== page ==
SEX WORKERS’ LEADERSHIP CRITICAL THEME FOR WORLD AIDS DAY

     PRESS  STATEMENT

For Immediate Release:

Contact: Sapna Patel,
SWP, 646/602.5626,

spatel@urbanjustice.org

(New York City, November 30, 2007) – The Sex Workers Project at the

Urban Justice Center joins organizations and individuals in the U.S. and
around the world to observe World AIDS Day on December 1, 2007. The
theme for World AIDS Day 2007 is Leadership. This theme highlights the
fact that sex workers are imperative in the fight to prevent and treat
HIV/AIDS and must be at the forefront as leaders in local, national and
international efforts to stop the spread of the disease.

Sex work is universal and any successful effort to curb the spread of
HIV/AIDS must not only incorporate sex workers, but also place them in
leadership positions as educators and decision-makers in their
communities. Unfortunately, bias against sex workers the world over
often means that instead of being engaged as part of the solution to the
HIV/AIDS pandemic, sex workers are treated as part of the problem. They
are then punished rather than enlisted to help in HIV/AIDS prevention
and treatment programs. For example, the U.S. Anti-Prostitution Pledge
requires that health care and social service providers receiving
HIV/AIDS and anti-trafficking funding denounce prostitution. This policy
has been used to deny sex workers around the world the health services
they need to survive, the safe-sex education that could protect them and
their communities from HIV/AIDS and other sexually transmitted
infections, and the programs such as education and job training that
could give them more control over their lives.

The organizations with the most effective HIV-prevention programs build
their efforts on a sophisticated understanding of the social and
personal dynamics faced by sex workers, and start by building trust and
credibility among these groups. They recognize that it is necessary to
provide social, legal and health services to men and women in sex work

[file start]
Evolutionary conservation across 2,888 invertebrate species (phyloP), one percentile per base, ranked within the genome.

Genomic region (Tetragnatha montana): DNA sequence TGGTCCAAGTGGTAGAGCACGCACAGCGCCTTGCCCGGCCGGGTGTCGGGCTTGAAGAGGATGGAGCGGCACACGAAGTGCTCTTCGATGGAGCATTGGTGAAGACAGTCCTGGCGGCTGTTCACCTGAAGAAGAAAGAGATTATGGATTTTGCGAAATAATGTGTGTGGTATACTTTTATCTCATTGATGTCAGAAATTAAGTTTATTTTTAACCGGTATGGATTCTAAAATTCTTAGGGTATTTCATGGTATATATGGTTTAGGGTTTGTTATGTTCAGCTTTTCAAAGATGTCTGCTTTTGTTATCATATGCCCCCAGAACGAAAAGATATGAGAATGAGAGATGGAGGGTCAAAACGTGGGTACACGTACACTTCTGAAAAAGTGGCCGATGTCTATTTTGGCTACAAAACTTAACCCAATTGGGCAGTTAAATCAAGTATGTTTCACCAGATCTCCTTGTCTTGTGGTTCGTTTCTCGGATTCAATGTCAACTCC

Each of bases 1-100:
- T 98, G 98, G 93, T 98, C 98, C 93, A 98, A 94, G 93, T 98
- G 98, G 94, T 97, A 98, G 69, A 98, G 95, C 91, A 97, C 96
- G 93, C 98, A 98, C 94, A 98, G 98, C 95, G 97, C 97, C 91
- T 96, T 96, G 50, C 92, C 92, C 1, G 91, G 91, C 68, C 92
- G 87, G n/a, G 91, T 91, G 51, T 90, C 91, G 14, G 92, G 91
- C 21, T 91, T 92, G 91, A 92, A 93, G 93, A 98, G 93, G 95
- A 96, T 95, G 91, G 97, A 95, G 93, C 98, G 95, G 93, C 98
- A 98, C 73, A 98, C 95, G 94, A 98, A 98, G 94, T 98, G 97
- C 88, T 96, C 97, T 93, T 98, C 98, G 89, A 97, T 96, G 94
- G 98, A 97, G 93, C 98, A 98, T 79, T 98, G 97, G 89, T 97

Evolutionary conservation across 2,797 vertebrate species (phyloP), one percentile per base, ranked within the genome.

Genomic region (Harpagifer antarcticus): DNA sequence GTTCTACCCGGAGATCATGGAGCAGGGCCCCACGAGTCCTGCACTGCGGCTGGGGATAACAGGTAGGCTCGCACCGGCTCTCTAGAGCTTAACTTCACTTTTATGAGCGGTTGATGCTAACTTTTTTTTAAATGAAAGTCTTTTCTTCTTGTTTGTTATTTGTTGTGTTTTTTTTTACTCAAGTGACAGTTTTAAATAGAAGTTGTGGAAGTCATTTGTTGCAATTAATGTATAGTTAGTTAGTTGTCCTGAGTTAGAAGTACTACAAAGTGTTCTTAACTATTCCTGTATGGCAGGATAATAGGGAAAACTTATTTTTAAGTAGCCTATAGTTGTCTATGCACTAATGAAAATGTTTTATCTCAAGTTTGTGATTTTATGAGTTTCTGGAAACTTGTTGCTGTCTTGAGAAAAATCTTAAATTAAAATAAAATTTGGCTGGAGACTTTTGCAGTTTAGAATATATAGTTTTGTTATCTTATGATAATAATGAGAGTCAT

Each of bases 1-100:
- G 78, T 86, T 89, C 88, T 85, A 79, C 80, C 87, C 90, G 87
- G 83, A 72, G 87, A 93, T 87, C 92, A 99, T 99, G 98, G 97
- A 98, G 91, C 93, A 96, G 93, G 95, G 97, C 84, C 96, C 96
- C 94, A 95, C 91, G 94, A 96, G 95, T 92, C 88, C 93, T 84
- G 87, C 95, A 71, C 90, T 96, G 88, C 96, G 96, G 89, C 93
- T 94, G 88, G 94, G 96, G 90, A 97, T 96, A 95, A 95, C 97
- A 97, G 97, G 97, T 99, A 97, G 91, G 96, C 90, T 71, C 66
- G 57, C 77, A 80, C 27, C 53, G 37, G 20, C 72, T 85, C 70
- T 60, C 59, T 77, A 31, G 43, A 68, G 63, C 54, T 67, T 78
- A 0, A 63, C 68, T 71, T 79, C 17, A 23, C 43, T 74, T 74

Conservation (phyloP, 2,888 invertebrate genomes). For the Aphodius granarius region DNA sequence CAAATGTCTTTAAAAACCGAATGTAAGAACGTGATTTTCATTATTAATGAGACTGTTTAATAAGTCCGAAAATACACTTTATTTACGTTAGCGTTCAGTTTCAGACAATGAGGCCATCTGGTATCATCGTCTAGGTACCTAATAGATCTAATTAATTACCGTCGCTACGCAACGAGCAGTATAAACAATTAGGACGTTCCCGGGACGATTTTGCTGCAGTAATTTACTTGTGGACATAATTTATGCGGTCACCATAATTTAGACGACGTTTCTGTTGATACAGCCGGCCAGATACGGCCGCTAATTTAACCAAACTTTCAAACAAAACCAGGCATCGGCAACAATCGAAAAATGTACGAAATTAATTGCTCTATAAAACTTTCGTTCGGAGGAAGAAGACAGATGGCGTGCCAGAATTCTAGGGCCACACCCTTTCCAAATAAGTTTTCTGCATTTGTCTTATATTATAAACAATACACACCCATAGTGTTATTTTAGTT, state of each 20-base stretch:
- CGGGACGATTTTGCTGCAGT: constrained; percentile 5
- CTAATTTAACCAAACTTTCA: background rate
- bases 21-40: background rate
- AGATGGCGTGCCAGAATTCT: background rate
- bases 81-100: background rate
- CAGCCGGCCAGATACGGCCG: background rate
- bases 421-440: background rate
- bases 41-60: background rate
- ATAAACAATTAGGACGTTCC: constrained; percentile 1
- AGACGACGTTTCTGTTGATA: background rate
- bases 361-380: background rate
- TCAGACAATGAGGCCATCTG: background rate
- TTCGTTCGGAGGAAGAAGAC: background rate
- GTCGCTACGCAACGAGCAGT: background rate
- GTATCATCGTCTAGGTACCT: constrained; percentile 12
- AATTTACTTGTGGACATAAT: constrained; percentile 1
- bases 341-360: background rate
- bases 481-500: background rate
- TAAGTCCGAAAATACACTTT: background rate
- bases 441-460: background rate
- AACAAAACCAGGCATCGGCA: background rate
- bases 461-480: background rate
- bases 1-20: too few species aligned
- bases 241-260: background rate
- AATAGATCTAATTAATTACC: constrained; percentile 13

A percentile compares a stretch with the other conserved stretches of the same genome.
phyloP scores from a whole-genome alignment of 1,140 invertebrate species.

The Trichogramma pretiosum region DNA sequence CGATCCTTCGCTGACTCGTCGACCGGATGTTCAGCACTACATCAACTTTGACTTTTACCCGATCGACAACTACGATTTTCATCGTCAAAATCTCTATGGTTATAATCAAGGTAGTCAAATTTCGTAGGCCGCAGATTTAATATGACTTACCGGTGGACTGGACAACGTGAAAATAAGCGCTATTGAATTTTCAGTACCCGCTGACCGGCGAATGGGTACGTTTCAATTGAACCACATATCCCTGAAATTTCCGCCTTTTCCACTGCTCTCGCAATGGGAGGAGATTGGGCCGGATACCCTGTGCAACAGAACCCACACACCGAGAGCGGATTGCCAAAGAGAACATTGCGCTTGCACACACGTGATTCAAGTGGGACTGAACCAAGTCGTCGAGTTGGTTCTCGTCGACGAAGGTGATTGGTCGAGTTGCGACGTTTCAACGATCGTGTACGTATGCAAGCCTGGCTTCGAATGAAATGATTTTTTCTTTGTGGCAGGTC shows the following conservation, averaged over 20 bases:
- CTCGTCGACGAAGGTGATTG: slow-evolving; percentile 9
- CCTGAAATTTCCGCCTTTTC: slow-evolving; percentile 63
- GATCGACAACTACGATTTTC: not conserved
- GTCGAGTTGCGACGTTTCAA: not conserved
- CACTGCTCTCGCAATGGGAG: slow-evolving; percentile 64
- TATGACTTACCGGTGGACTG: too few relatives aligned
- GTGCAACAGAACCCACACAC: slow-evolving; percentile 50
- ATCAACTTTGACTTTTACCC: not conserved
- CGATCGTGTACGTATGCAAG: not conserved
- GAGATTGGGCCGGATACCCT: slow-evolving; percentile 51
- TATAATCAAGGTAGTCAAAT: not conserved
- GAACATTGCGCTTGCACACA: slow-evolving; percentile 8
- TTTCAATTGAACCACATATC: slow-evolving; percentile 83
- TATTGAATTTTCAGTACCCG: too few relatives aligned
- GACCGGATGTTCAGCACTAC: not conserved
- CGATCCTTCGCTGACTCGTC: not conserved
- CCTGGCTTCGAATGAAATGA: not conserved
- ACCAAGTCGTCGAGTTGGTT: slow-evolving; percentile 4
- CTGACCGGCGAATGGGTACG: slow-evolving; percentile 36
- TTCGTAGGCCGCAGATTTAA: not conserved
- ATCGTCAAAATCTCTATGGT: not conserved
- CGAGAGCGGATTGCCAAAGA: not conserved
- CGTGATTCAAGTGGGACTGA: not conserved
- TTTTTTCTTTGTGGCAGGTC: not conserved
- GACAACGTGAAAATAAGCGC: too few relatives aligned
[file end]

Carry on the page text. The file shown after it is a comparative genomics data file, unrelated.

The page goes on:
without judging them.  Basically, the Anti-Prostitution Pledge requires
groups to express the government’s viewpoint on a controversial subject
in order to remain eligible for funding. It even restricts the way
organizations use their own private funds. The language is so confusing
that organizations are unsure how to comply with it and government
officials are unsure how to enforce it. The Anti-Prostitution Pledge
unfairly vilifies sex workers and also forces organizations that treat
vulnerable people to take sides – either to condemn the people who need
their help or risk losing the funds that make their crucial work
possible.

Sex workers are often more knowledgeable about sexual health – and
practice safe sex more often – than the general population. They often
act as sexual health educators for their clients and should be
mobilized, not demonized, in the struggle to control HIV/AIDS. An
approach that recognizes sex workers’ human rights, addresses their
needs, promotes safer behavior and improves their access to health and
social services can empower them to overcome stigma and discrimination
so they can insist upon condom use by clients and also fight for safer
working conditions. This approach will attract sex workers’ support and
achieve the goal of helping to curb the spread of HIV/AIDS.

Sex workers are individuals whose reasons for engaging in sex work – and
leaving it – are personal, economic and social – as complex as anyone’s
reasons for involvement in any type of work. Sex workers who have the
knowledge and necessary tools are able to protect themselves and their
clients. When they have the power to negotiate, sex workers are leaders
in practicing safer-sex methods. We call on States and non-governmental
partners to place sex workers in the forefront as leaders in this fight.

The Network of Sex Work Projects has produced a 13-minute video about
the effects of the pledge. Watch Taking the Pledge at
http://sexworkerspresent.blip.tv/file/181155 or at
http://www.sexworkersproject.org.

The Sex Workers Project at the Urban Justice Center provides legal
services, legal training, documentation, and policy advocacy for sex
workers in New York City.  For more information, please visit our
website at: http://www.sexworkersproject.org.
###

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